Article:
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Ohio customer choice activity

Interactive dashboards

Electric and natural gas customers in Ohio have the option of choosing a competitive supplier for their electric generation and natural gas supply, either on their own or through an aggregation program.  The dashboards below provide historical and regularly-updated data on Ohio's customer choice programs. Click on an interactive dashboard below to explore. Each dashboard gives you the ability to filter data for various criteria such as time period, customer sector, and company.  (Dashboards link to an external site.)


Switch Rate Dashboard thumbnail
Electric Choice Activity Electric Choice Aggregation Activity Electric Choice Activity 5-Year Trend

Natural Gas

Natural Gas Choice

Historical data downloads


  • Electric choice: customers who have individually signed a contract or agreement with a competitive retail electric service (CRES) provider, and purchase electric generation service from that competitive supplier under the terms and conditions of the agreement or contract; or, are part of an electric aggregation group purchasing electric supply from a CRES provider.
  • Electric non-choice: customers who purchase electric generation service under arrangements made by the electric distribution utility (EDU), known as the standard service offer (SSO).
  • Natural gas choice: customers who have individually signed a contract or agreement with a competitive retail natural gas service (CRNGS) provider, and purchase gas supply from that competitive supplier under the terms and conditions of the agreement or contract; or, are part of a gas aggregation group purchasing gas supply from a CRNGS provider.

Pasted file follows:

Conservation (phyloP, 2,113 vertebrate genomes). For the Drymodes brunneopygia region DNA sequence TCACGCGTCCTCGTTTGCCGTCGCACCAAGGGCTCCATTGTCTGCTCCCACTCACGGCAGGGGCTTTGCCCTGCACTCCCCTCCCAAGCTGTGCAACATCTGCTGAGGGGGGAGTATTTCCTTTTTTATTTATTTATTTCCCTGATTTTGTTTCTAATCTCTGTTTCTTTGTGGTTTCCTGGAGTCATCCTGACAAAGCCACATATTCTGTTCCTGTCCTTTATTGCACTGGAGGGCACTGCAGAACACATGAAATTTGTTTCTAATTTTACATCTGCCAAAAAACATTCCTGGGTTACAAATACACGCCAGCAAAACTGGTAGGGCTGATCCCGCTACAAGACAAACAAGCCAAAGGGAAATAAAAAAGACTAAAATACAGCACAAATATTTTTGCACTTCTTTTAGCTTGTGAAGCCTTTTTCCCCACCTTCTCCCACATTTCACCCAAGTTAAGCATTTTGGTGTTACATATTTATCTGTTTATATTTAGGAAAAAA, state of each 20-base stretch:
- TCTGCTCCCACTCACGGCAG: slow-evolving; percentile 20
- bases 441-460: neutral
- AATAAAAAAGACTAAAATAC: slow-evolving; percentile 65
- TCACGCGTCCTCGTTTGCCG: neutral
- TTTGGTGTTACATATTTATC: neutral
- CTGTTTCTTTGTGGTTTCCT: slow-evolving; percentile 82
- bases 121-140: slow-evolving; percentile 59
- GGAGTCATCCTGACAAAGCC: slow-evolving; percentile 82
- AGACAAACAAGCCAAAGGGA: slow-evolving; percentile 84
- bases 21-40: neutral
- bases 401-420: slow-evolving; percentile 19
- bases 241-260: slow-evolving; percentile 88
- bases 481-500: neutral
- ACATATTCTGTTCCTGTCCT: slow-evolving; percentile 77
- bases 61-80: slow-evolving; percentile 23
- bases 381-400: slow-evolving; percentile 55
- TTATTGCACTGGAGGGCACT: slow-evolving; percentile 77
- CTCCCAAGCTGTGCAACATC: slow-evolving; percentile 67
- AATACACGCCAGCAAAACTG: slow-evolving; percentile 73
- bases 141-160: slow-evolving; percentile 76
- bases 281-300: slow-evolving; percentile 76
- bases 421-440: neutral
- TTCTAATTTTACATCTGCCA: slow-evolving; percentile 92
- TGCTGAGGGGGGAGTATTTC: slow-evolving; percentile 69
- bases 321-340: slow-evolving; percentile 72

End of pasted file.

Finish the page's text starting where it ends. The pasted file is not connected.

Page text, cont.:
• Natural gas non-choice: customers who purchase natural gas under arrangements made by the local distribution company (LDC), known as the standard choice offer (SCO) or gas cost recovery (GCR) offer.



Ohio Administrative Code 4901:1-25-02 requires EDUs, CRES marketers and aggregators, and governmental aggregators to report monthly market monitoring information to the PUCO on a quarterly basis. Specifically:

  • 4901:1-25-02(A)(2) for electric utilities (known as 1.2 data)
  • 4901:1-25-02(A)(3) for certified retail electric services companies (1.3 data)
  • 4901:1-25-02(A)(4) for certified aggregators and governmental aggregators (1.4 data)

Additionally, Ohio’s EDUs submit similar data pursuant to Ohio Revised Code 4935 and Ohio Administrative Code 4901:5 (known as SE-1 or forecasting data). The PUCO may use any of these data sources in assessing whether effective competition exists for retail electric service in Ohio. 

Natural gas

Ohio’s LDCs and CRNGS marketers and aggregators are not subject to the same market monitoring reporting requirements as those participating in the electric choice program. However, Ohio’s LDCs report data pursuant to Ohio Revised Code 4935 and Ohio Administrative Code 4901:5 (known as SG-1 or forecasting data) and additionally natural gas choice data voluntarily. The PUCO uses these data sources to compile the natural gas choice dashboard. 

Ohio's retail market measurements

Effective competition includes the existence of the following characteristics: (1) participation in the market by multiple sellers so that an individual seller is not able to significantly influence the market price of the commodity; (2) participation in the market by informed buyers; (3) lack of substantial barriers to supplier entry into and exit from the market; (4) lack of substantial barriers that may discourage customer participation in the market; and (5) sellers offering buyers a variety of products.

Pursuant to Ohio Revised Code 4928.06, the PUCO considers various factors in determining whether there is effective competition in the provision of retail electric service, including: (1) number of certified CRES providers statewide and by EDU service territory; (2) number of active CRES providers by EDU service territory; (3) number of customers shopping by class and by EDU service territory; (4) percentage of load shopping by class and by EDU service territory; (5) all EDUs having at least structural separation; (6) 100 percent of the SSO load procured via a competitive process for all EDUs; and (7) whether customers are engaged and informed about the products and services they receive.


These retail market measurements are intended to present a broad picture of the state of retail competition in Ohio. Appropriate calculations made for other purposes may be based on different data, and may yield different results. No individual metric is determinative of the lack of effective competition or implies that action needs to be taken. Rather, the collective results of the metrics can be used for monitoring purposes to evaluate the effectiveness of competition at a particular time.

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